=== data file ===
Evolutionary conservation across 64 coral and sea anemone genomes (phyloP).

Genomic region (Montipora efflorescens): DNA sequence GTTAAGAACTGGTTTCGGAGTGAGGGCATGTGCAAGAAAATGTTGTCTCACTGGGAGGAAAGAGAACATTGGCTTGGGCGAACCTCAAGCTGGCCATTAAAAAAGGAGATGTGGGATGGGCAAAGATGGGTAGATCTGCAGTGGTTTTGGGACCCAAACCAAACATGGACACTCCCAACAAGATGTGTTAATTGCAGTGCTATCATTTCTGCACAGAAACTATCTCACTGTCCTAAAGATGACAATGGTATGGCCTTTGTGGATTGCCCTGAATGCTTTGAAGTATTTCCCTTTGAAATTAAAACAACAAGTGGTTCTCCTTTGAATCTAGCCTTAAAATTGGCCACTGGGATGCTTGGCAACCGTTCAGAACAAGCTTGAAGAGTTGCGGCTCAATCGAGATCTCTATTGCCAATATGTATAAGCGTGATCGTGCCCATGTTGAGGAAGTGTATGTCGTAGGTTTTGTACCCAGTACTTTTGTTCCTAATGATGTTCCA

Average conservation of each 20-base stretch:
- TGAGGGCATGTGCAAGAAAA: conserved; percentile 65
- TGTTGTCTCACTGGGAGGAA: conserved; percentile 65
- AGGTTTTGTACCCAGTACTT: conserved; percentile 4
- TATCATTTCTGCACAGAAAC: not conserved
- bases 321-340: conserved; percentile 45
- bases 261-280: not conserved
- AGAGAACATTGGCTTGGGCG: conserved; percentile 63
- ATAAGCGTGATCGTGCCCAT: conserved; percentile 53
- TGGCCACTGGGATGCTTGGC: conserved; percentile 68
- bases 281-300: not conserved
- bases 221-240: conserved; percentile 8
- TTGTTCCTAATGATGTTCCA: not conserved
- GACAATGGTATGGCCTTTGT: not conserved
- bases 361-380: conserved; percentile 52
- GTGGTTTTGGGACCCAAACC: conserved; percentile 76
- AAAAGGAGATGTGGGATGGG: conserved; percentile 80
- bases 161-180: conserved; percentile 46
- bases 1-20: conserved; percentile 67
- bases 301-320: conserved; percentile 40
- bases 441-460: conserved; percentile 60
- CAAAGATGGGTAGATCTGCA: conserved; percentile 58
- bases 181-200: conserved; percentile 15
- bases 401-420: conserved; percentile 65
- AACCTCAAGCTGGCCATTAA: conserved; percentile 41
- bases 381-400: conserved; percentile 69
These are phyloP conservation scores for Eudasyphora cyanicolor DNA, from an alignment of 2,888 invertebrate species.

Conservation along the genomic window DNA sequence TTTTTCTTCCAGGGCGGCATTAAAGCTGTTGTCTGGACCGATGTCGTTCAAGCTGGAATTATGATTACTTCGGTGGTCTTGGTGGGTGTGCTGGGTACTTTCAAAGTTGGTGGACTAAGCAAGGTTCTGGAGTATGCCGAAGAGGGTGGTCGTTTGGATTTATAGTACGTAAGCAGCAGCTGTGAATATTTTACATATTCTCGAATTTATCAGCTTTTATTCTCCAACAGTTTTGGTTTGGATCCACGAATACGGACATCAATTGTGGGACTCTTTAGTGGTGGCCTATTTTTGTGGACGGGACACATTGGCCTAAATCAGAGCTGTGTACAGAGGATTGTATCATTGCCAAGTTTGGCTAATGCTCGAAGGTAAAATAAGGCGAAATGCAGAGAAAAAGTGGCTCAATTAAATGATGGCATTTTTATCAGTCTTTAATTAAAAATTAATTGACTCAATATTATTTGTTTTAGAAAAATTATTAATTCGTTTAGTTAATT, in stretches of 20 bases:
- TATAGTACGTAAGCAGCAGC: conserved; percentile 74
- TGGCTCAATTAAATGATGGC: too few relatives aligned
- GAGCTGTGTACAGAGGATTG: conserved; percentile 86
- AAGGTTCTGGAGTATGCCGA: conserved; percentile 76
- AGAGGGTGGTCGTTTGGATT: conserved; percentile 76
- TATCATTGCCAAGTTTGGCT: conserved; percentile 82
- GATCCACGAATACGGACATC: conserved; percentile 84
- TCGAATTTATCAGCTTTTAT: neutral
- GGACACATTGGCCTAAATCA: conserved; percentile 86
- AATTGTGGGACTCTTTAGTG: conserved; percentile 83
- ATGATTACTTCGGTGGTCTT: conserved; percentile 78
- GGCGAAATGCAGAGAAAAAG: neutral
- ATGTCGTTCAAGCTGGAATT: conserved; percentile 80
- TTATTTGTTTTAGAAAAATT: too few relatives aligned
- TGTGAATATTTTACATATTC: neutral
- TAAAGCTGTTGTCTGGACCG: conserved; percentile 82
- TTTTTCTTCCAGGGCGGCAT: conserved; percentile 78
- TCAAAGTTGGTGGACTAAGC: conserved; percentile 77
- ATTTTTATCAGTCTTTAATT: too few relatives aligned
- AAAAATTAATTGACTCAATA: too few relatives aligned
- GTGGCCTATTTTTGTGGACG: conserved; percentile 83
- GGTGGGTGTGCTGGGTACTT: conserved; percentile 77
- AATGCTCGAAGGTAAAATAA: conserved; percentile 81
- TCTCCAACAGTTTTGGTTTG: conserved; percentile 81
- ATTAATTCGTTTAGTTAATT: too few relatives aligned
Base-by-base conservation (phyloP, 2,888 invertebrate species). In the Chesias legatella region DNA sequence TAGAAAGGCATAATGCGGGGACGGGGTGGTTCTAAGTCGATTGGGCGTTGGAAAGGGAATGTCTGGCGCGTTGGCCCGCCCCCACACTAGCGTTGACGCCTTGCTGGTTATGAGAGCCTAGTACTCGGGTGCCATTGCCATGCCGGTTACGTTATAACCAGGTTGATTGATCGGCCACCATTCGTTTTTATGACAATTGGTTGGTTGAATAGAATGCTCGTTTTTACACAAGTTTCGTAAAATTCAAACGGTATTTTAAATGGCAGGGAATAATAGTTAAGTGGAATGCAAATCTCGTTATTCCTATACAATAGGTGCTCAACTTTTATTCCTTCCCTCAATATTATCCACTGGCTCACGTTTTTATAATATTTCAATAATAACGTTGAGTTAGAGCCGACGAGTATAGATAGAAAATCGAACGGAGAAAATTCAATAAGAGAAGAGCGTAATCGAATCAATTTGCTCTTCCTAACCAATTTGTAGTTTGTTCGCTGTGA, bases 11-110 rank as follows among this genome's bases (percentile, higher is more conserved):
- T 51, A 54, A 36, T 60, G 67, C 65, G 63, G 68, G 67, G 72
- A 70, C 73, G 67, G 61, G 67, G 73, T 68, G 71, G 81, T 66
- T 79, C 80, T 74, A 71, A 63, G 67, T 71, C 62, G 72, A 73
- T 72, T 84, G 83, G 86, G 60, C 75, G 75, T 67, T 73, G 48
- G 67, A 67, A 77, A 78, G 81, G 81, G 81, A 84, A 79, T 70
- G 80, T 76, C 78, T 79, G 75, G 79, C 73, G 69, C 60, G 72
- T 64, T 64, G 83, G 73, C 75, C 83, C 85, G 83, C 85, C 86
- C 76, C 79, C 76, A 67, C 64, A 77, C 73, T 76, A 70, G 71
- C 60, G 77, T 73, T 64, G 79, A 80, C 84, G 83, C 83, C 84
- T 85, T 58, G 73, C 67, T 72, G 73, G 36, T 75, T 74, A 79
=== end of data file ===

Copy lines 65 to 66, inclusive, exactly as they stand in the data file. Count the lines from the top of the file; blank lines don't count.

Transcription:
- C 60, G 77, T 73, T 64, G 79, A 80, C 84, G 83, C 83, C 84
- T 85, T 58, G 73, C 67, T 72, G 73, G 36, T 75, T 74, A 79